For this month’s museum article, we would like to take a look at the life of one of the area’s most prominent citizens, local builder Charles Ashby Short.
The following article is credited to Maxine Weser (2012).
Charles Ashby Short was born October 22, 1863 on a farm on Laurel Run near Enterprise, West Virginia. His parents were John and Mary Ellen (Tetrick) Short. John was a pacifist and because of his not wanting to join up with either the Union or Confederates, he was murdered by what history has labeled Guerrilla warfare.
Charles’ mother died of typhoid fever when he was thirteen and this left him and his sister Samantha Jane as orphans to be raised by Tetrick uncles.
He started his life just a few short months after West Virginia became a state in the middle of the Civil War. From such humble beginnings, one would not anticipate any great success in his life. He later described his life with his uncles as indentured servitude and worked on the farms in exchange for room and board. He left the farm near Shinnston on Tetrick Road when he was seventeen years of age with his possession tied in a handkerchief. His possessions consisted of a pen knife and a 12” wooden ruler.
Charles immediately was drawn to the construction business and asked for work with a local builder. Having no experience, he was turned down. But he was persistent and offered to work for two weeks for free. He stated that if his work was not satisfactory at the end of two weeks, the builder would owe him nothing. Charles did not disappoint his employer.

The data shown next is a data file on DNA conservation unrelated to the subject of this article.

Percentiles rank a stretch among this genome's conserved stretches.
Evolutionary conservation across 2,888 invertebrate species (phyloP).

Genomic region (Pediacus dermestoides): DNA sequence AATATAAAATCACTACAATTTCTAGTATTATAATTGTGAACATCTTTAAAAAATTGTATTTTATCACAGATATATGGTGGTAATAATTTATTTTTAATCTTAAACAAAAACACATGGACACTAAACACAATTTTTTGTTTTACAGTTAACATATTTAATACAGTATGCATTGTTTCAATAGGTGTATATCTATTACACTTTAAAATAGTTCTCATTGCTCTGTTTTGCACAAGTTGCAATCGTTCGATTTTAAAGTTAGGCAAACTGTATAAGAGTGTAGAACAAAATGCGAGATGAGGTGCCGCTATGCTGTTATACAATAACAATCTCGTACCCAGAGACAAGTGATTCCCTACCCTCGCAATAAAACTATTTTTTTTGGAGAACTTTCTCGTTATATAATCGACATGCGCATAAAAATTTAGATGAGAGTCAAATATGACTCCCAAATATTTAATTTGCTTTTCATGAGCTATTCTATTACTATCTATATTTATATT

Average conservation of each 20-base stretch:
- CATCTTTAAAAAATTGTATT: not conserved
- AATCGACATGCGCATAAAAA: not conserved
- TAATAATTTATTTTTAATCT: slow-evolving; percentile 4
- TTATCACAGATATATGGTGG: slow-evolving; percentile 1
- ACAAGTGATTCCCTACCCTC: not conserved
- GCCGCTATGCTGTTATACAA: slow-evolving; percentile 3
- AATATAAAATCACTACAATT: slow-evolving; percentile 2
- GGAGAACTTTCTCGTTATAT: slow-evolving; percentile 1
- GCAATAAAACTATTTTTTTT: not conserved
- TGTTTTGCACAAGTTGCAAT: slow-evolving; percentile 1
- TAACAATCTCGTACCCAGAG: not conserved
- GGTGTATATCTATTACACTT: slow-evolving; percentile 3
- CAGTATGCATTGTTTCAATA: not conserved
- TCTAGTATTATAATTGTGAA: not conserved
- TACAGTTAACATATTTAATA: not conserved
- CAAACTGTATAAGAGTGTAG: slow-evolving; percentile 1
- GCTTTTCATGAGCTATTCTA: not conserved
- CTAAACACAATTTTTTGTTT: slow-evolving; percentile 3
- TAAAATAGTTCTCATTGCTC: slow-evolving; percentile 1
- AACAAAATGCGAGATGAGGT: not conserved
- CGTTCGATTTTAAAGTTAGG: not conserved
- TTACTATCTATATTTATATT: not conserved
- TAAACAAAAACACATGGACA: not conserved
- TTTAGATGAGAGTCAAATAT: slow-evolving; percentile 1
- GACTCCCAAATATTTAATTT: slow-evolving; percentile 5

Charles soon became the boss on a building crew and had built his first home while still a teenager. He was ambitious and bought land on Station Street and erected his own home. Later on, Samantha Jane Short, who married Robert Robinson Hardesty, had a home on the opposite side of Station Street.
Charles Short built and funded the Short Opera House, which was on the corner of Station and Pike Streets. It was built in 1889. The building was used regularly by fraternal organizations of the city. The opera house was also used for presentations of plays and skits and for poetry readings. Since the churches at that time were sharing a common church, the opera house would also be used by various church denominations.
Charles, Robert Hardesty, Hugh Martin, and Sam Daniels started a water company and put two storage tanks on the hill east of the town proper. Natural gas prices were too high, so they started a competing local gas company. The experience of watching the Short Opera House burn to the ground because no water was available also spurred them to start a fire department and equip it with hoses and carts.
Charles seemed to always be one step ahead of the community’s needs. With running water to a home, the residents were in need of inside lines, hand pumps, and discharge pipes. He started supplying these items in his hardware store, which he owned at first with Whiteman and Hartley. By 1896, he had bought the other two partners out and the business was only in his name.
Charles’ supply store had many items for sale. Included were slate and tin roofing, cedar shingles, paint, varnishes, doors, lumber, brick, and sewer pipe. It was like an early Home Depot or Lowe’s.
Charles was survived by his wife Minnie, son George, daughter Zillah (Short) Hare. Although he had no formal education, he will forever be known in Shinnston as a master builder and contractor.
Remember, the museum will open back up in April. Look at next month’s article for the release of an exciting slate of events we have planned for the 2017 season.